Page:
The programme aimed at boosting wild orchid growth in Cheshire

The partly restored Crown Farm Nature Reserve at Oakmere

The partly restored Crown Farm Nature Reserve at Oakmere - Credit: n/a

Cheshire Wildlife Trust is working to boost orchid growth in the county. Its living landscape officer Kevin Feeney shares what is being done

Will it soon be possible to go orchid spotting at Crown Farm?

Will it soon be possible to go orchid spotting at Crown Farm? - Credit: n/a

There are just over 50 different species of orchid in Great Britain. But you'll have to look carefully to spot them - many are rare and only found in highly protected sites. But the team at Cheshire Wildlife Trust is hoping to make the beautiful blooms a little easier to spot.

It won't be an overnight fix, though. Most orchid species have a symbiotic relationship supplementing their nutrients by grafting their roots with trees, plants and often fungi beneath the soil. For roots and fungi to develop they require near-natural soils such as those found in unimproved grassland where natural processes are allowed to develop.

But since 1939 in Cheshire, 99 per cent of these vital grasslands have been lost. They are regularly ploughed, fertilised and harvested, creating an unfavourable condition for most wildflowers. But we are determined to restore these important areas across the county, working with landowners to create new meadows through re-seeding projects. This means with good grassland management practice, the soils of Cheshire will recover and many species of orchid will return to the area.

We're also looking at undisturbed and nutrient-poor soils on brownfield sites and disused quarries. These sites may make poor farmland but give perfect growing conditions for the orchid seeds to germinate. The low nutrient levels mean more competitive species cannot out-compete the orchids, allowing them to thrive.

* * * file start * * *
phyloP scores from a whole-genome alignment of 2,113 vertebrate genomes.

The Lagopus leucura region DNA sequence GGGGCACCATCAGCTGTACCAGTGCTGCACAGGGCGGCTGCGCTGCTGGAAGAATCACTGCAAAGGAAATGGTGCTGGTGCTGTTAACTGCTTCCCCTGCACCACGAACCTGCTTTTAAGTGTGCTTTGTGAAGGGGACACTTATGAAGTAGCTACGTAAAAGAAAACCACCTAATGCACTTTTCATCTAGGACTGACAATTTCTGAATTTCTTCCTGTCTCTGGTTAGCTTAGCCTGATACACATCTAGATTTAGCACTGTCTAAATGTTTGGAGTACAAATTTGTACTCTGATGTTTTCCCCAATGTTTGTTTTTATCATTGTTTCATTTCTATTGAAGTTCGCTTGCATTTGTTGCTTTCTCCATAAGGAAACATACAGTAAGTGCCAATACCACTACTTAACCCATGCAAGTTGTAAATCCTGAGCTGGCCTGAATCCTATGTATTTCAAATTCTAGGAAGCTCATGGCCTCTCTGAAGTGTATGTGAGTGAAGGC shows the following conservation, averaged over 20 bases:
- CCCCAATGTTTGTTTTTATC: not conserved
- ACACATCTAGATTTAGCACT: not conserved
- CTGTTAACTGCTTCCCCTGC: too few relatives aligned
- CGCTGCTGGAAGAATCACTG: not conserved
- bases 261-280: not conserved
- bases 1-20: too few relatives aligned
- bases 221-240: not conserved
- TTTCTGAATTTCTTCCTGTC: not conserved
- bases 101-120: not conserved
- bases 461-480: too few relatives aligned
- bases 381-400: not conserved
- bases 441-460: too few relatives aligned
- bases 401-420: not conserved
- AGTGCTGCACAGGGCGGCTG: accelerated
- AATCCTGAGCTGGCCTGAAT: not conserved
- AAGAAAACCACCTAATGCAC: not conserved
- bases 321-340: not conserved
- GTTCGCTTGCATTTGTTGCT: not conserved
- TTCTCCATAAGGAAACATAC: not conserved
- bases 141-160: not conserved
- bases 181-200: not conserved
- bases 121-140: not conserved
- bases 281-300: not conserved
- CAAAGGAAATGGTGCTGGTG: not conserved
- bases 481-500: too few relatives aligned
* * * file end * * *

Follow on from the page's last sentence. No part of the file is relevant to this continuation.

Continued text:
Vivid violets: it is the deep purple and dark spots and lines that give away this marsh orchid

Vivid violets: it is the deep purple and dark spots and lines that give away this marsh orchid - Credit: n'a

You can see it at our new Crown Farm Nature Reserve at Oakmere where, in partnership with Tarmac, around 18 hectares of sand quarry are being reverted into a refuge for wildlife. Three species of orchid have already been recorded in spring 2019 and the expectation is for that number to grow.

Roadside and footpath verges are another good spot to search for orchids. Check out Willaston Meadows, Delamere Forest, Caldy Valley, the Dee Estuary and Macclesfield Forest - all worth a visit in the hope of a glimpse of the purple spire of an orchid. Although at greater risk from mowing in these areas, the leaves are often low-lying and can survive for many years with the flower being topped. This creates a welcome surprise when mowing is missed and wildflowers are allowed to bloom. Make sure to get outside in early spring and summer - it's the best time to search.

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We're lucky that our Cheshire Wildlife Trust reserves are home to a number of different orchids. Take a trip to Hunter's and Warburton's Wood nature reserve along the edge of the River Weaver and you'll be rewarded with the sight of the dainty leaves and flowers of the common spotted orchid. It's a species that grows well in meadows but tolerates shade and can occasionally survive in woodlands. At Red Rocks Marsh at Hoylake you can spot the tall purple cone of the marsh and pyramidal orchid along the central footpath. The damp sand offers little shade or competition from surrounding vegetation allowing these beautiful specimens to flourish.

Alternatively book on to a Cheshire Wildlife Trust members' event and be guided by a keen-eyed botanist to learn the basics in orchid spotting.

The delicate-looking bee orchid

The delicate-looking bee orchid - Credit: n/a

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